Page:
PTSD explained

In a recent article I read titled “The Vicious Cycle of Post traumatic Stress: 4 Cornerstones of PTSD” by Sally Nazari, PsyD and featured on Good Therapy, she talked about how PTSD symptoms can often occur after experiencing a traumatic event. Dr. Nazari writes, “Many different types of events can be traumatic. Trauma responses can follow any major change disruption in a person’s life.” She goes on to write, “In the time immediately following a trauma, many people have experiences of PTSD. In some cases, those experiences decrease over time and the person naturally recovers. It can be helpful to think of PTSD as a process where something got in the way of that natural process of recovery.”  

I especially like the last sentence as it helps to normalize to people that very often times their PTSD has developed as a result of not having been able to work through the acute stress response that happens after a traumatic event. She goes on to speak about the 4 cornerstones of therapy which she talks about as (loosely quoted):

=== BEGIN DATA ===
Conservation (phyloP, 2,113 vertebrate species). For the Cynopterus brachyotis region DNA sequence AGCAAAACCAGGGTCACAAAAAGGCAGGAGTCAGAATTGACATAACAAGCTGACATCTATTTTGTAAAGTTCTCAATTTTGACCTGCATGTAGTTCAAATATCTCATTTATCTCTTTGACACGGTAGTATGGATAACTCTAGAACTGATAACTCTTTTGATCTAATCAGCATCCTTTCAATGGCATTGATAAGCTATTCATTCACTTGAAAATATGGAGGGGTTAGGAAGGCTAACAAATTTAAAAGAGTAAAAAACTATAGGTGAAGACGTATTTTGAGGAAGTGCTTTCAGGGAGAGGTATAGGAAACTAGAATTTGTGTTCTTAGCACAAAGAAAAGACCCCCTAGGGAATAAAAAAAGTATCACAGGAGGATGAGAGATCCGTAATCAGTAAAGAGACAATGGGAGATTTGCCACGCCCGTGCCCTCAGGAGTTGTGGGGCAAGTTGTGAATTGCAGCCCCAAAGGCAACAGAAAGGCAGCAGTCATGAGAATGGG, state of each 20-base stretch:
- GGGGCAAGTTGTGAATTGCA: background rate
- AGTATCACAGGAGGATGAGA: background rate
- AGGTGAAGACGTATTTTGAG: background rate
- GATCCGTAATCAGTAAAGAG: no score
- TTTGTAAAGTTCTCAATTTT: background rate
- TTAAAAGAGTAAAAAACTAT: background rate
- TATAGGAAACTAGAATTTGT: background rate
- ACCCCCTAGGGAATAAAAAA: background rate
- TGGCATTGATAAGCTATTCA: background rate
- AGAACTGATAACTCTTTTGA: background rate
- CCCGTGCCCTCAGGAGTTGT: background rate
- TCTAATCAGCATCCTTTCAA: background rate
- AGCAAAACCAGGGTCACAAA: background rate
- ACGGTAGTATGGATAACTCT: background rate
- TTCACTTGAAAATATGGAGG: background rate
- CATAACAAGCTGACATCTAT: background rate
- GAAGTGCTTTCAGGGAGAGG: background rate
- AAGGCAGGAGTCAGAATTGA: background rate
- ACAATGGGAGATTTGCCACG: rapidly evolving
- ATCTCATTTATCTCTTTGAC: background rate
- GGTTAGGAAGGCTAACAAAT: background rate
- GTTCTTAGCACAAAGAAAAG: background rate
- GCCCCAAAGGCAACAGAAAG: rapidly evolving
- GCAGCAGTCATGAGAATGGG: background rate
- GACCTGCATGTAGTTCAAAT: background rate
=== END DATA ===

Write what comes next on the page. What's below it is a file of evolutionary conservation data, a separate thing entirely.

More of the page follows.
• Re-experiencing or intrusion of the event in some way (ex: flashbacks or nightmares)
  • Arousal, or a constant alarm signal (which can be accompanied by strong emotions, anger, irritability)
  • Avoidance of reminders of the event (including people, programs on TV, etc.)
  • Cognitive or mood-based shifts (tend to be negative)

It is important to remember that trauma happens to us and that we have no control over the event itself but rather only the treatment we seek in trying to manage the symptoms of PTSD.

To read the full article:

Photo credit: http://Photo by Jonathan Rados on Unsplash


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